By Adrian Kelly, Curator of ‘Derek Hill and the view from Donegal’

The Glebe Art Museum in Co. Donegal opened in 1984 and is a wonderful place to work. Curators have a strange old life, it’s quite vocational and we talk about ‘our’ collections as if we own them. As the curator of an artist’s collection, I feel this to be even truer.

In many ways, this exhibition started when Derek Hill moved to Donegal and began to assemble his collection in earnest. After a couple of decades, Derek realised that he had made a museum and so he began the process of giving it to the people of Ireland.

Derek bought Saint Columb’s Hotel, on the banks of Lough Gartan in Donegal, in the early 1950s. It had been a hunting and fishing hotel and before that a rectory. He had travelled constantly since his teens and after twenty years wanted somewhere to call home.


Derek Hill at home in the Glebe, Co. Donegal


Donegal can feel neglected to those of us who are from here; our friends talk about how far away it is and how long it takes to get here. To visitors, it’s quite exotic; breathtakingly beautiful with lots going on. I’m sure that the stunning landscape and the magnificent sea along with the mesmerizing quality of light were seductive to an artist like Derek Hill – but it was, nevertheless, extremely remote. It was certainly a great distance from Italy where he had been living and working on and off for several years. It is quite a leap of faith to move from cosmopolitan Rome to rural Donegal.

Academic collections have an authority and focus that artists’ collections tend not to. When it comes to Derek’s collection, I feel I have an advantage; I trained as a painter and not as an art historian or a contemporary curator. I suspect an academic would find it terribly frustrating because there are no clean threads to pick up and follow. It’s lovely for the painter in me because of exactly that; so many different threads, and only Derek really knew where they went. Some of them don’t go anywhere, they’re just things he picked up and liked, they informed him and his art in some way. It’s fascinating trying to figure it all out. It is also liberating – the connections Derek Hill made wouldn’t stand up to too much scrutiny but then again they didn’t have to.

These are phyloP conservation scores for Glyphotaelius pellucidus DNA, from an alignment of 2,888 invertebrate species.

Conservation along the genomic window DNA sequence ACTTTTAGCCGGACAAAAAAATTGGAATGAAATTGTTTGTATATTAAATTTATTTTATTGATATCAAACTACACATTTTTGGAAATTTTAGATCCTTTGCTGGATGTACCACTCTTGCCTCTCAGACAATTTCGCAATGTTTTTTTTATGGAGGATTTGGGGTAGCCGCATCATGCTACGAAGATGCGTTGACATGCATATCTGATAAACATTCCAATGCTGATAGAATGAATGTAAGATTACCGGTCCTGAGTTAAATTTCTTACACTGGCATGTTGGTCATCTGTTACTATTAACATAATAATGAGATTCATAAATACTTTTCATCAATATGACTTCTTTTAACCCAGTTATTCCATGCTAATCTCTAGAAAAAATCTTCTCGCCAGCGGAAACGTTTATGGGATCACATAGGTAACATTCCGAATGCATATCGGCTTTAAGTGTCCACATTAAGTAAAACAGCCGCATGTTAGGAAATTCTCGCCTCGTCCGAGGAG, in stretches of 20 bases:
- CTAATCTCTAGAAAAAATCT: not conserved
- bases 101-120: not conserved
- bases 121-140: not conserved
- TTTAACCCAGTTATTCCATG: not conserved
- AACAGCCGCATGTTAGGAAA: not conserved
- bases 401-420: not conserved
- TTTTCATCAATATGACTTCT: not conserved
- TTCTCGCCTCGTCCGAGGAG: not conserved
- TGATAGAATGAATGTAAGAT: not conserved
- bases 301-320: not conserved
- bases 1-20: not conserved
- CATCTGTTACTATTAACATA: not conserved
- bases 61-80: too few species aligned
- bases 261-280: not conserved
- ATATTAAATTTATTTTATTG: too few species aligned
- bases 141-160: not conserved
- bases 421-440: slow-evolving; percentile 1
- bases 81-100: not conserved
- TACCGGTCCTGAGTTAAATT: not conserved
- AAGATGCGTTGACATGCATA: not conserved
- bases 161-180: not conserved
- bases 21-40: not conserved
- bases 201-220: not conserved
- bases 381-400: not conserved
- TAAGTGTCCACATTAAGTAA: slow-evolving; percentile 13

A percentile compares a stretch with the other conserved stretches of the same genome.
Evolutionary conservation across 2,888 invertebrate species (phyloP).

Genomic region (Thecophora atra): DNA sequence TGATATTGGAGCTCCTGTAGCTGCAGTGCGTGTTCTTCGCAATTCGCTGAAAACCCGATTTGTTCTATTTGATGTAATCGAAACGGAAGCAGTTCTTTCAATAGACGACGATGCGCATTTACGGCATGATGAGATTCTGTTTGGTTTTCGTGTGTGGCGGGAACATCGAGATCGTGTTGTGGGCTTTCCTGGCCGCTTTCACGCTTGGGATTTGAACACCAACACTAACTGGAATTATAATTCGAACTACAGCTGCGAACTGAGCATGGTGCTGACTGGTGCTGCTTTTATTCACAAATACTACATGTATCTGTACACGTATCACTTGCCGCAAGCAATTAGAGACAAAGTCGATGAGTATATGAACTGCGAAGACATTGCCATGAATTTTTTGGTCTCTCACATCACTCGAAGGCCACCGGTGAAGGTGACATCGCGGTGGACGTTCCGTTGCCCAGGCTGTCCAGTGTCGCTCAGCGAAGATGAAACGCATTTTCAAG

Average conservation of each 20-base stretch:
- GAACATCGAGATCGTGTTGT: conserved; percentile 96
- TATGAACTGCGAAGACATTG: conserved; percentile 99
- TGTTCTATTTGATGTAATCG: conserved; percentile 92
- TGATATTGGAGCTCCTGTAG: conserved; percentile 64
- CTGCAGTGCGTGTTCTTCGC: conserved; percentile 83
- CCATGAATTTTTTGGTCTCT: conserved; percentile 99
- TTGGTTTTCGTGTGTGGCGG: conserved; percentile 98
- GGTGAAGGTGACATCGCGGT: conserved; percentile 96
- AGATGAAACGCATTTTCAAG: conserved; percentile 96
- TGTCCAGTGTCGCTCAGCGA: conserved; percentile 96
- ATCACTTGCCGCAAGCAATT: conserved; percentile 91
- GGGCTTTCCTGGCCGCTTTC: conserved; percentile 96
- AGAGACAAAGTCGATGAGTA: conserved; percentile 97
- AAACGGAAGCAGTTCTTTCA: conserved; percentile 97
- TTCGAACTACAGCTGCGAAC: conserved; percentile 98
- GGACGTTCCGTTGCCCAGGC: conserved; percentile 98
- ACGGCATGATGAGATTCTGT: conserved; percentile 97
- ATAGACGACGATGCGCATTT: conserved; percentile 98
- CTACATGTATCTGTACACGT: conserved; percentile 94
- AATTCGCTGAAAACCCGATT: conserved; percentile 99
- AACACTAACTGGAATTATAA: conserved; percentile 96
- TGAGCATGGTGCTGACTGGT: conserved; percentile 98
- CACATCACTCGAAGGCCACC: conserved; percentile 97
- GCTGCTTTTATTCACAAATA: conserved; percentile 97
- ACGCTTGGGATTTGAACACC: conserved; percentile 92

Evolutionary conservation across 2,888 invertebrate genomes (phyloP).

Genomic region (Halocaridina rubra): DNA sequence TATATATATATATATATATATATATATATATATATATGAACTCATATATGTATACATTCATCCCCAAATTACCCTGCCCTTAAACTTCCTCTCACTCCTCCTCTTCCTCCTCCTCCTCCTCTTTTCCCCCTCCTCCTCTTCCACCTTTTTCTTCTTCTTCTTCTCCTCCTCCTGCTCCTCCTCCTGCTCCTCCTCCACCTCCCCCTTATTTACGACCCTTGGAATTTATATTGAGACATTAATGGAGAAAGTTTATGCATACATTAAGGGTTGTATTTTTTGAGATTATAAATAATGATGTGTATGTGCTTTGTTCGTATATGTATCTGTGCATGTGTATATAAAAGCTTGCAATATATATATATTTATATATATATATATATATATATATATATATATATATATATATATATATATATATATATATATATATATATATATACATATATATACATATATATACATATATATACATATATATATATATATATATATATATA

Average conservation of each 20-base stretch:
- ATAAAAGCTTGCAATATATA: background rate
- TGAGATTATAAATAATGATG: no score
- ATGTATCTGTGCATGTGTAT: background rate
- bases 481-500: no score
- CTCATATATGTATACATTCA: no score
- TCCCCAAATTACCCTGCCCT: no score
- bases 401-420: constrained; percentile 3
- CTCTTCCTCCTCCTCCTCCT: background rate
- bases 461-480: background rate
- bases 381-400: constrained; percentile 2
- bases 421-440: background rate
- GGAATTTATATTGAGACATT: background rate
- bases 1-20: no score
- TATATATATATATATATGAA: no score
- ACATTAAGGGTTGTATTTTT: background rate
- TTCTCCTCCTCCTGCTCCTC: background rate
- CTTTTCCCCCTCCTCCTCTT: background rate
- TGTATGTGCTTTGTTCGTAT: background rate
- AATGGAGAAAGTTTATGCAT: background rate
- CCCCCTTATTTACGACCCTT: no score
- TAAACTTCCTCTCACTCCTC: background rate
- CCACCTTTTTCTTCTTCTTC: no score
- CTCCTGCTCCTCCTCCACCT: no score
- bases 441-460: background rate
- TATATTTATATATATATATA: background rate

Visitors to ‘proper’ collections know what to expect, they know they’re going to learn something, and have a fair idea what that something is. Visiting is an objective exercise but the visitor must be in the mood. Artists’ collections are best approached more openly. Being an artist is hard work but it’s never a good plan to have goals that are defined too clearly. Artists are constantly trying to stretch for things they can’t quite reach yet. Accident and surprise are good. Artists are certainly focussed but it’s a different kind of focus; an alertness. As a result, visitors don’t have to be in the mood – the mood will find them in spite of themselves.


Derek Hill’s legacy as an artist and collector is explored in the Minerva Room, State Apartments Galleries


Just before Christmas, the Glebe Art Museum was invited to present an exhibition in the State Apartments Galleries in Dublin Castle. It was an opportunity too good to miss, but there was not enough time to do it either. Decisions had to be taken quickly. The fact that there are four rooms made things a little simpler. The exhibition could be broken into four distinct but interrelated themes. But which four threads to pick up and follow?

That was the tricky part.

I have curated many exhibitions from the collection over the past twenty years and always looked for a different angle. For this exhibition, I enlisted the assistance of two of my longstanding colleagues, Jean Kearney and Noeleen Lowry – the two people who know most about the collection. Noeleen is the registrar so she has an exhaustive knowledge of the collection. Jean is our head guide and education officer so she knows the collection better, she interprets it, she knows how to use the collection and how to learn from it. Lots of themes were discussed and some of the best were left out because they didn’t flow well together.

In the end, we went for Derek Hill’s time in Italy, his annual painting expeditions to Tory Island, his collection, and his legacy.


View from Lough Salt, by Pietro Annigoni, 1967


In many ways, the task of understanding the Derek Hill collection will be never-ending and an exhibition like this is just another stop on the journey. It allows us to ask questions and make connections, to stand back and see how things look from a new perspective, to pick up threads and see where they lead.

I hope visitors to ‘Derek Hill and the view from Donegal’ will stand back and take a look at a unique collection, and fragments of the life of the man who made it. They may well find something that resonates with their own experience.


The works on display in the King’s Room, State Apartments Galleries, are drawn from Derek Hill’s diverse collection and include works by Pablo Picasso and Irish artist Jack B. Yeats.


Derek Hill and the view from Donegal’ runs until the 20th of August in the State Apartments Galleries and is open every day from 9.45 am to 5.45 pm (last admission 5.15 pm).